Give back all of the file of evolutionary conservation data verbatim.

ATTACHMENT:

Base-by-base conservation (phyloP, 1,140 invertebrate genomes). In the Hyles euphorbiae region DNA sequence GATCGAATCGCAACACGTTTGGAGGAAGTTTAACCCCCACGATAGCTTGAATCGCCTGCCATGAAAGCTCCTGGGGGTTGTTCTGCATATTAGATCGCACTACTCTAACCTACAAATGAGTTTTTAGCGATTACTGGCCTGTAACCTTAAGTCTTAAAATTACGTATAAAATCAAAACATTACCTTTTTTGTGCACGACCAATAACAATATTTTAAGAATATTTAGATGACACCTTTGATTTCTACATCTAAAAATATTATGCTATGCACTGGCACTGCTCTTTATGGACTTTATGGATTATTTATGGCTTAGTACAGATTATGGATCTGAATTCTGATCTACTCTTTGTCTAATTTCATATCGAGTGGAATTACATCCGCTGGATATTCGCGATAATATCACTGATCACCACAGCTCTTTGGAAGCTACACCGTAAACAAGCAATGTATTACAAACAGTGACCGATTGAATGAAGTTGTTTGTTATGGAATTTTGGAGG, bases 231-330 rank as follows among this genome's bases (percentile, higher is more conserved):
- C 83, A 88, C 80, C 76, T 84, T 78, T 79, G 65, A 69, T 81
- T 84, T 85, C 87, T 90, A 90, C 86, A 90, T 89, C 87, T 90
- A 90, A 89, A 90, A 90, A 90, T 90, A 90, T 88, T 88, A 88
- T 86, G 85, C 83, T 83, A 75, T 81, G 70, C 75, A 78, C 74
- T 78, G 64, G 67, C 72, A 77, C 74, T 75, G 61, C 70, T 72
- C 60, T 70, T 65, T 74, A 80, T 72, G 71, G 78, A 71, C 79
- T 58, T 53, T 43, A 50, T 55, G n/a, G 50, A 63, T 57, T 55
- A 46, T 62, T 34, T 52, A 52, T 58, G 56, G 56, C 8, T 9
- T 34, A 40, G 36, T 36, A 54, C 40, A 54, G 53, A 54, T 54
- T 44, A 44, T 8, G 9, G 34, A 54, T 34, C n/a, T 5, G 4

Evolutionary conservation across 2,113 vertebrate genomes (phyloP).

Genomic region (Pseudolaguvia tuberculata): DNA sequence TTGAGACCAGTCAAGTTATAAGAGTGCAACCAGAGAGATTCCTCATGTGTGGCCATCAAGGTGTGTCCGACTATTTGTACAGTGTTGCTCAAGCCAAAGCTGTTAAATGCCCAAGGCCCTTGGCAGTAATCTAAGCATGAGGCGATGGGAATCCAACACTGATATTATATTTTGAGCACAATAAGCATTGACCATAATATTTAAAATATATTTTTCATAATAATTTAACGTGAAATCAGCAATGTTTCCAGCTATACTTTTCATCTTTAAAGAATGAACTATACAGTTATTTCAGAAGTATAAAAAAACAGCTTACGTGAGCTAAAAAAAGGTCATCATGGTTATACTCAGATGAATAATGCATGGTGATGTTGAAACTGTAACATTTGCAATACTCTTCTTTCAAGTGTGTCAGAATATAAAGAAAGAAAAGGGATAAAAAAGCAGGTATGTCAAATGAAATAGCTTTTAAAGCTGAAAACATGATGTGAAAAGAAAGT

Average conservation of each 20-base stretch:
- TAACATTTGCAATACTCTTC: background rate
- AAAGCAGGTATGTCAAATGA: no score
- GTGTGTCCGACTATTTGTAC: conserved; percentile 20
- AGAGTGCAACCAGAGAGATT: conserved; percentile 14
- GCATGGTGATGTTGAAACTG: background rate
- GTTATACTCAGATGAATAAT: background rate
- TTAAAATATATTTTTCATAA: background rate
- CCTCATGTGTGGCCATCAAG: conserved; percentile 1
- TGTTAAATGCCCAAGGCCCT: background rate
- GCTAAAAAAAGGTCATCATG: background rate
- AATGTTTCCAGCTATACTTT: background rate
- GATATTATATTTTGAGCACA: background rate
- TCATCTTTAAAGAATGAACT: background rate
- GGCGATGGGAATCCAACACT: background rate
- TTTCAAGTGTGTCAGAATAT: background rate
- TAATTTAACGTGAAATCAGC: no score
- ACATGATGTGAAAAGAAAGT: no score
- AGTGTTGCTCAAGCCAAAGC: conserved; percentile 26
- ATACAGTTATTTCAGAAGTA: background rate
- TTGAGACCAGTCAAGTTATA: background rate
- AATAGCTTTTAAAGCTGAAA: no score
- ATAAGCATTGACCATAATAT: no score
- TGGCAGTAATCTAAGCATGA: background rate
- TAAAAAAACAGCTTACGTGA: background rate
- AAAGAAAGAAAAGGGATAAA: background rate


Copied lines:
Base-by-base conservation (phyloP, 1,140 invertebrate genomes). In the Hyles euphorbiae region DNA sequence GATCGAATCGCAACACGTTTGGAGGAAGTTTAACCCCCACGATAGCTTGAATCGCCTGCCATGAAAGCTCCTGGGGGTTGTTCTGCATATTAGATCGCACTACTCTAACCTACAAATGAGTTTTTAGCGATTACTGGCCTGTAACCTTAAGTCTTAAAATTACGTATAAAATCAAAACATTACCTTTTTTGTGCACGACCAATAACAATATTTTAAGAATATTTAGATGACACCTTTGATTTCTACATCTAAAAATATTATGCTATGCACTGGCACTGCTCTTTATGGACTTTATGGATTATTTATGGCTTAGTACAGATTATGGATCTGAATTCTGATCTACTCTTTGTCTAATTTCATATCGAGTGGAATTACATCCGCTGGATATTCGCGATAATATCACTGATCACCACAGCTCTTTGGAAGCTACACCGTAAACAAGCAATGTATTACAAACAGTGACCGATTGAATGAAGTTGTTTGTTATGGAATTTTGGAGG, bases 231-330 rank as follows among this genome's bases (percentile, higher is more conserved):
- C 83, A 88, C 80, C 76, T 84, T 78, T 79, G 65, A 69, T 81
- T 84, T 85, C 87, T 90, A 90, C 86, A 90, T 89, C 87, T 90
- A 90, A 89, A 90, A 90, A 90, T 90, A 90, T 88, T 88, A 88
- T 86, G 85, C 83, T 83, A 75, T 81, G 70, C 75, A 78, C 74
- T 78, G 64, G 67, C 72, A 77, C 74, T 75, G 61, C 70, T 72
- C 60, T 70, T 65, T 74, A 80, T 72, G 71, G 78, A 71, C 79
- T 58, T 53, T 43, A 50, T 55, G n/a, G 50, A 63, T 57, T 55
- A 46, T 62, T 34, T 52, A 52, T 58, G 56, G 56, C 8, T 9
- T 34, A 40, G 36, T 36, A 54, C 40, A 54, G 53, A 54, T 54
- T 44, A 44, T 8, G 9, G 34, A 54, T 34, C n/a, T 5, G 4

Evolutionary conservation across 2,113 vertebrate genomes (phyloP).

Genomic region (Pseudolaguvia tuberculata): DNA sequence TTGAGACCAGTCAAGTTATAAGAGTGCAACCAGAGAGATTCCTCATGTGTGGCCATCAAGGTGTGTCCGACTATTTGTACAGTGTTGCTCAAGCCAAAGCTGTTAAATGCCCAAGGCCCTTGGCAGTAATCTAAGCATGAGGCGATGGGAATCCAACACTGATATTATATTTTGAGCACAATAAGCATTGACCATAATATTTAAAATATATTTTTCATAATAATTTAACGTGAAATCAGCAATGTTTCCAGCTATACTTTTCATCTTTAAAGAATGAACTATACAGTTATTTCAGAAGTATAAAAAAACAGCTTACGTGAGCTAAAAAAAGGTCATCATGGTTATACTCAGATGAATAATGCATGGTGATGTTGAAACTGTAACATTTGCAATACTCTTCTTTCAAGTGTGTCAGAATATAAAGAAAGAAAAGGGATAAAAAAGCAGGTATGTCAAATGAAATAGCTTTTAAAGCTGAAAACATGATGTGAAAAGAAAGT

Average conservation of each 20-base stretch:
- TAACATTTGCAATACTCTTC: background rate
- AAAGCAGGTATGTCAAATGA: no score
- GTGTGTCCGACTATTTGTAC: conserved; percentile 20
- AGAGTGCAACCAGAGAGATT: conserved; percentile 14
- GCATGGTGATGTTGAAACTG: background rate
- GTTATACTCAGATGAATAAT: background rate
- TTAAAATATATTTTTCATAA: background rate
- CCTCATGTGTGGCCATCAAG: conserved; percentile 1
- TGTTAAATGCCCAAGGCCCT: background rate
- GCTAAAAAAAGGTCATCATG: background rate
- AATGTTTCCAGCTATACTTT: background rate
- GATATTATATTTTGAGCACA: background rate
- TCATCTTTAAAGAATGAACT: background rate
- GGCGATGGGAATCCAACACT: background rate
- TTTCAAGTGTGTCAGAATAT: background rate
- TAATTTAACGTGAAATCAGC: no score
- ACATGATGTGAAAAGAAAGT: no score
- AGTGTTGCTCAAGCCAAAGC: conserved; percentile 26
- ATACAGTTATTTCAGAAGTA: background rate
- TTGAGACCAGTCAAGTTATA: background rate
- AATAGCTTTTAAAGCTGAAA: no score
- ATAAGCATTGACCATAATAT: no score
- TGGCAGTAATCTAAGCATGA: background rate
- TAAAAAAACAGCTTACGTGA: background rate
- AAAGAAAGAAAAGGGATAAA: background rate